For better, for worse – and sometimes for no fathomable reason – technology has shaped the game we love. VAR, WhatsApp groups and computer analysis are all footballing facts of life. And so too is virtual reality at several top clubs.
During lockdown the tech was used to overcome isolation training issues, but it’s also a tool for spying on loan players, coaching budding superstars, and a whole range of other game-changing uses. Leading the VR revolution is a Manchester company, MiHiepa. Their Rezzil virtual reality system is on the radar of many top coaches. Vincent Kompany used it to help him recover from injury and loved it so much he became an investor. “I think their approach to the future of cognitive development in football is cutting edge,” he said. “I feel very passionate about this and I’m excited to get involved.
Rezzil founder Andy Etches used to work at Manchester City, running the innovation department across their media and performance areas. Now, he helps coaches develop players through off-the-shelf VR headsets powered by smart coding. “The key benefit of Rezzil is that you can keep a player’s brain active during periods of training inactivity. It’s perfect when they want to make biomechanical movements with a low physical load,” says Andy. Four of the Premier League’s big six clubs, the French and Italian national federations and top sides around the world have cottoned on to the power of VR. Manchester United’s youth players have been using the system since 2017.
During the Covid-19 pandemic players yearned for a way to stay in touch with the game. So much so for West Ham’s Michail Antonio that he had Rezzil installed at home.
“It’s all about awareness of what is around you,’ he said. “You don’t have all the time in the world on this thing. If you take too long then the ball literally disappears and another comes out to start again.
“I’m not a footballer known for his awareness on the field. I’m known for my brute strength, power and pace. I’ve noticed that my awareness is starting to improve, knowing where people are coming from. It’s helping.”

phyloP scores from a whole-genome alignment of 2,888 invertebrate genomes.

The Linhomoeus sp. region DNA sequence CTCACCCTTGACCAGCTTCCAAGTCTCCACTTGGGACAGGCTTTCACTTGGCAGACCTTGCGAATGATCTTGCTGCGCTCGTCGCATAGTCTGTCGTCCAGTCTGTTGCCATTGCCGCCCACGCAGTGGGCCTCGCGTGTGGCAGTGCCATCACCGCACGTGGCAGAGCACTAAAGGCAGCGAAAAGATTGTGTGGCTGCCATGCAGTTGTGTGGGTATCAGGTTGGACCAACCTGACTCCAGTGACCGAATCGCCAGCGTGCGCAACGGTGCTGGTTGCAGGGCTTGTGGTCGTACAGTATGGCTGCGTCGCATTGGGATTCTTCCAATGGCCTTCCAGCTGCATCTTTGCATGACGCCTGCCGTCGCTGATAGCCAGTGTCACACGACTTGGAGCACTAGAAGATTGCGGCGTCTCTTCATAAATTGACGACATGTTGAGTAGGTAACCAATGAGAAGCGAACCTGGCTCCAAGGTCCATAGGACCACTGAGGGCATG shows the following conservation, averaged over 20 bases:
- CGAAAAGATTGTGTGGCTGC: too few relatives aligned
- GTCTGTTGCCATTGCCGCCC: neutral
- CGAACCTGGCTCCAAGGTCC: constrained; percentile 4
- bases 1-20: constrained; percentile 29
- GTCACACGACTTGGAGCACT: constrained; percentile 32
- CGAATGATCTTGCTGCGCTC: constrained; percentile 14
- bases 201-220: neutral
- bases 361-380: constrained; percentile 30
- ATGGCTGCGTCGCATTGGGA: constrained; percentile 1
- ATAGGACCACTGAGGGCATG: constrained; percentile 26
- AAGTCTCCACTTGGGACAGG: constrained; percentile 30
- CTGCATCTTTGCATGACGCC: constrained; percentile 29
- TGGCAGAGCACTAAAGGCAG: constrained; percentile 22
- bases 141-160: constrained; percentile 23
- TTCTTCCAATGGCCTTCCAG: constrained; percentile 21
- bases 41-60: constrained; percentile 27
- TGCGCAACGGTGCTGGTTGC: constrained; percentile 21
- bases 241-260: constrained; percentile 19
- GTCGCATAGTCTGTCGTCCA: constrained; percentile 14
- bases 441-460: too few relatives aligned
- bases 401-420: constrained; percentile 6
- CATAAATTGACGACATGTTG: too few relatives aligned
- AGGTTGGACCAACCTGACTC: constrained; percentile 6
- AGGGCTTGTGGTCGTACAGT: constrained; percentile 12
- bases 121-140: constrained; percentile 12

Given time in Rezzil, players can use the real game data to observe a match and learn about the behaviour of teammates – even tweaking their distance from a centre-back partner – all from the comfort of their sofa.
NO TIME FOR REST
You don’t always have the luxury of time in football. When a manager is changed – and that’s often at a time when togetherness is most needed – everyone has to adapt to new methods double quick.
But what happens when a player is injured and unable to take part in training? “We’ve had a case where a player had an ACL and hadn’t played for his new manager so he needed to understand his position in the team,” explains Andy.
Morning sessions in the tactics room were easily done as the player didn’t need to exert himself physically. “Then in the afternoon he did exactly the same drills as the rest of the squad, only sitting down in a virtual world rather than out on the field,” says Andy. “So, he was learning the distances between him and his midfield partner without ever kicking a ball.”
How does it work?
Rezzil is a virtual reality platform where players can test their reactions in a game-like environment.
1. What’s the setup?
Rezzil is accessed through a headset that places the user in a 360-degree space, immersing them in the action. Anyone who’s played PlayStation VR games or used similar technology will know what to expect. Once you have your headset in place you can only see the virtual world around you and you’re visually disconnected from your real environment. Foot trackers enable players to practice striking the ball and mean that a swing of your leg will be mirrored in the virtual environment.
2. How is it used?
The applications are wide-ranging in football where it’s not always possible to train on the pitch, with team-mates or in a match setting. Right now clubs are using the software to develop young players through drills that map onto UEFA coaching guidance. It’s a useful tool for players coming back from injury too. And Rezzil also helps any footballer sharpen their cognitive abilities. While using the VR kit can be physically draining, it’s your brain that is being worked the hardest. Your main focus is on responding to instructions and making good decisions about where to place balls or position yourself in realistic match scenarios.
3. How can I improve?
There’s little point to any coaching intervention if you can’t chart progress and demonstrate improvement. That’s why a player’s first task in Rezzil is normally to undergo a benchmarking assessment. This session creates a skills map and highlights areas for improvement. Your Rezzil index rating is a combination of metrics including reaction time, composure and accuracy. By taking part in the activities you’re looking to nudge your rating up. As well as translating to real-world benefits on the pitch, this structure creates a competitive element that appeals to professional footballers.